1. Statement of Work – defines the project background, scope and deliverables
  2. Functional Specification – includes project background, scope, deliverables, sitemap, users, user flow charts, use cases and wireframes
  3. Technical Specification – includes system requirements, hosting requirements, integration, browser requirements and technical design

How do you tackle the art of monitoring digital project budgets versus progress?

Once again using our internal agency management tool, and a profit and loss sheet tracking external costs, time spent and time remaining.

How do you manage the inevitable scope creep on digital projects?

Agreeing on scope with the client at the outset of the project is the key. This is documented in the Functional Specification and signed off, meaning that any changes or new work are run through a change request process and signed off before any work begins on the new work.

Using iterations allows us to be pretty flexible with changing things as we go and being flexible to suit our client’s business priorities, however work that isn’t in scope is always put through as a change request to ensure it is documented and agreed upon by both IE and the client.

What advice would you give for managing difficult clients?

Maintain your professionalism, even if they don’t. Listen to them, understand what their concerns are and work with them to agree upon a solution. Often a client is only being difficult because they don’t understand something, and are stressed out about the situation. Working with them so they become an educated client usually works in your favour, particularly with long-term relationships.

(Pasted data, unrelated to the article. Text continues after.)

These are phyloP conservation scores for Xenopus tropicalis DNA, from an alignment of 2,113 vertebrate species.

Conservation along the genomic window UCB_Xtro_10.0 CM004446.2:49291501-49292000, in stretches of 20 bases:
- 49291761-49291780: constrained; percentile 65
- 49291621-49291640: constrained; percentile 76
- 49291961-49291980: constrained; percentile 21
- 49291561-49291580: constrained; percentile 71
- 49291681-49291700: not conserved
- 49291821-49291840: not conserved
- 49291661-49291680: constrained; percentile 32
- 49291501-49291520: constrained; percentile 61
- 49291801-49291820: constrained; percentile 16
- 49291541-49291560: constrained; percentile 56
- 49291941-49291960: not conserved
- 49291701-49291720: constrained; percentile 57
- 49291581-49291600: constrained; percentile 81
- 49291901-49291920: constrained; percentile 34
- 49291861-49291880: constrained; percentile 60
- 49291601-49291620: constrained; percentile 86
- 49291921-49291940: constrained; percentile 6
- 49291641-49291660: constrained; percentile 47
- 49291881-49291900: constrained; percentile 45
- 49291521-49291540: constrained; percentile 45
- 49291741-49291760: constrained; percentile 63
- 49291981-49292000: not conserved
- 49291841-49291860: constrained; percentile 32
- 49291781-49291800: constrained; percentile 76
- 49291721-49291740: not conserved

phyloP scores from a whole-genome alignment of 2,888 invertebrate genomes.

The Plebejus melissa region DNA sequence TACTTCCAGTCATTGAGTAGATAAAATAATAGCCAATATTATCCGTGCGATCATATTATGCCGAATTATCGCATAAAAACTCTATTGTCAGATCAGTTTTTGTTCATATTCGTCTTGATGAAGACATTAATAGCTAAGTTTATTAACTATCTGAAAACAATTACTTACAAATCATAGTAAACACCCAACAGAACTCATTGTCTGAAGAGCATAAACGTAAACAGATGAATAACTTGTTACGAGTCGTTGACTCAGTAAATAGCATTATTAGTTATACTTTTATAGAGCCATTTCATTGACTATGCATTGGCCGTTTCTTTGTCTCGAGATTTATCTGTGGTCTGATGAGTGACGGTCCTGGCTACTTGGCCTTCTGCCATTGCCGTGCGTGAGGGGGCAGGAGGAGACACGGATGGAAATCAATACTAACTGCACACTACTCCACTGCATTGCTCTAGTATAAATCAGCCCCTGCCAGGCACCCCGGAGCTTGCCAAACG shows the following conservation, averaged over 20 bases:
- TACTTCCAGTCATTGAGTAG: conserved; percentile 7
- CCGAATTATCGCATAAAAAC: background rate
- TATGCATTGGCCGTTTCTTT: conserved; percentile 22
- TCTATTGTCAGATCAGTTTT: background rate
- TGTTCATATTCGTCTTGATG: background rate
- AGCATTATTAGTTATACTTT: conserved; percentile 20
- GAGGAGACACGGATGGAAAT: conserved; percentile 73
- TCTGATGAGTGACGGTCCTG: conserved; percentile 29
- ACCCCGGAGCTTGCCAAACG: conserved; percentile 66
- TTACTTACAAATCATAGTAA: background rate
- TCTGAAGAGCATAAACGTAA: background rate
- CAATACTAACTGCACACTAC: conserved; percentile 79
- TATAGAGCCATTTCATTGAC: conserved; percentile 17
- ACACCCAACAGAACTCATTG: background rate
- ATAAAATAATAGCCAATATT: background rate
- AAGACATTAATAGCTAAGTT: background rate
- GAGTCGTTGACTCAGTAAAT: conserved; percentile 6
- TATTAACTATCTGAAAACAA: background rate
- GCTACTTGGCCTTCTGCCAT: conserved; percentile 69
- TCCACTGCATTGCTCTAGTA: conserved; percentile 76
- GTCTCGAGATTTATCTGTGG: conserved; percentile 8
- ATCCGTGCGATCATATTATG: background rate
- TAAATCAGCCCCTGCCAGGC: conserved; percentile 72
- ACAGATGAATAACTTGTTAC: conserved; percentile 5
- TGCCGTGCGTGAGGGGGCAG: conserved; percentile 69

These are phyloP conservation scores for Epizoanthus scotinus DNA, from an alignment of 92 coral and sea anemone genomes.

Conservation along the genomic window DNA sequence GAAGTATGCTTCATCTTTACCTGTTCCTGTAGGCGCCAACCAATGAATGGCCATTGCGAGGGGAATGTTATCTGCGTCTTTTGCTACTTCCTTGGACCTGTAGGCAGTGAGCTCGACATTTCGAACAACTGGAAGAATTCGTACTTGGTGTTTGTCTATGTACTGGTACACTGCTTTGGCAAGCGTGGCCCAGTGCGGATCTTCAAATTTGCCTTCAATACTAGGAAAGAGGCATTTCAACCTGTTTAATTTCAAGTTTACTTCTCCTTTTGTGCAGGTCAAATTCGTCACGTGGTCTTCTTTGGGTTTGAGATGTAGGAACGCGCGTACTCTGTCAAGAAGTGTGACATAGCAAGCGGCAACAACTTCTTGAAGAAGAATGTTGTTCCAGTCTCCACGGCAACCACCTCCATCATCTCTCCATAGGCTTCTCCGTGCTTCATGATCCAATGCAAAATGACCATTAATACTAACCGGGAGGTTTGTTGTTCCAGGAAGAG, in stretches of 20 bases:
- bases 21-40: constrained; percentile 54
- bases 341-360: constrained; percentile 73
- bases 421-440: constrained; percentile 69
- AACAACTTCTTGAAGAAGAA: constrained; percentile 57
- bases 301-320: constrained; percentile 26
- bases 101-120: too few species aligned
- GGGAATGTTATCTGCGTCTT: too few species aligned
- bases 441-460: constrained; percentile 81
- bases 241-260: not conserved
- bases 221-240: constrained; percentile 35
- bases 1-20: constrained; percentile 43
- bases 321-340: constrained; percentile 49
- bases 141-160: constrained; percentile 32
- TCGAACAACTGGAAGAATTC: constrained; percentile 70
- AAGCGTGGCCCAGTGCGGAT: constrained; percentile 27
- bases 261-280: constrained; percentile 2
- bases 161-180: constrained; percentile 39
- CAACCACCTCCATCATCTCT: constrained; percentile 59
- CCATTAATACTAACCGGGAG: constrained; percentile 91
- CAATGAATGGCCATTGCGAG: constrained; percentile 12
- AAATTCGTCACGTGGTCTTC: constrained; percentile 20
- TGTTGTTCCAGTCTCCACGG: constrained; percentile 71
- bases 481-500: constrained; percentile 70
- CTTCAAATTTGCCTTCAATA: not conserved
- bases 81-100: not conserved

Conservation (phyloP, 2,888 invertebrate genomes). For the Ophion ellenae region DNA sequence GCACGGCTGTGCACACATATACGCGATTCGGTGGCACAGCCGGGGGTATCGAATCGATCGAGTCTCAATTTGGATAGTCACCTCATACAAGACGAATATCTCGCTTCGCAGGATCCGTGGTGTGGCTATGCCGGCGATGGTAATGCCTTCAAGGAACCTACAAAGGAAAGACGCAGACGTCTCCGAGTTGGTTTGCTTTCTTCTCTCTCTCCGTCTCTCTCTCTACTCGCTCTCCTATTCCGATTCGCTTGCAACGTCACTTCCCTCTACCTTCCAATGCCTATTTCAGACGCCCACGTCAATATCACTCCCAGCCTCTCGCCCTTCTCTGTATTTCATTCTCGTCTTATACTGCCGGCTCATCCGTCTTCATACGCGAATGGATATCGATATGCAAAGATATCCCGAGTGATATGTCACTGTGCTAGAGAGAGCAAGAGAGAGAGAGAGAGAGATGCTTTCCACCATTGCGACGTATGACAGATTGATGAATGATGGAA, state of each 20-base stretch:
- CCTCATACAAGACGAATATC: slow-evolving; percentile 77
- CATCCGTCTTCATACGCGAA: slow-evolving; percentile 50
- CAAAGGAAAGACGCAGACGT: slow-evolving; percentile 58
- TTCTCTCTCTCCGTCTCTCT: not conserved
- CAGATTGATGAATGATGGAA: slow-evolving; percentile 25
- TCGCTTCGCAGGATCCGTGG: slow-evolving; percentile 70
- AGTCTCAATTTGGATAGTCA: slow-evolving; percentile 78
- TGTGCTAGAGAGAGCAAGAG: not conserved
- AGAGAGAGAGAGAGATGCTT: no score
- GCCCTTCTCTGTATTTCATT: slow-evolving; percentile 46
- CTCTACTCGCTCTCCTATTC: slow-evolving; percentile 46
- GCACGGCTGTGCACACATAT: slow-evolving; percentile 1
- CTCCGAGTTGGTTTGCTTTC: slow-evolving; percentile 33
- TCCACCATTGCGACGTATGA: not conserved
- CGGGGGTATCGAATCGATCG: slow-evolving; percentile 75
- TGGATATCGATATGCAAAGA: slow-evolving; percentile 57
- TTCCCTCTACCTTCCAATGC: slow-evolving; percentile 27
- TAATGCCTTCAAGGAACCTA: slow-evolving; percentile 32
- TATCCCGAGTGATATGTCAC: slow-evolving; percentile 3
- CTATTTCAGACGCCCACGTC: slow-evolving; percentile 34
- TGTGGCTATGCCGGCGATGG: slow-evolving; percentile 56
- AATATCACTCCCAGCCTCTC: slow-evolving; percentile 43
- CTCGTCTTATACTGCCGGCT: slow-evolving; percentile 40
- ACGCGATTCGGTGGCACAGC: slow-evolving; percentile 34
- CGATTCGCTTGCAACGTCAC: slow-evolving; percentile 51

How do you ensure past mistakes on digital projects never happen again?

We do formalised post-mortems on projects, evaluating the good and the bad from a project so that the company can learn from its mistakes. Wikis are also used to keep knowledge from our past projects accessible.

The Big Questions

What websites, blogs and podcasts are you currently using regularly for inspiration?

Twitter is a big one for me, I use it to try and find solutions and references to great blogs that others are using. Much more so than regularly reading certain blogs. I also reference Smashing Mag and Harvard Business Review regularly but this is often prompted by their tweets.

What are the biggest differences between managing website projects and web application projects?

Web applications require a much greater level of risk management due to their complexity and business-critical nature. As such they also require a greater level of quality assurance.

What do you think are the key personality attributes required to be a good digital project manager?

Patience, the ability to think laterally, trustworthiness, confidence, being well-organised and able to prioritise effectively.

What are the biggest common misconceptions about digital project management?

That all we ever do is agree with the client (from team members) and that we add no value and are simply administrators (from inexperienced clients).

What, in your opinion, is the hardest part of digital project management?

Keeping a team motivated on a long project where the challenges seem insurmountable.

In three words, how would you describe digital project management?

Exciting, manic, ever-changing.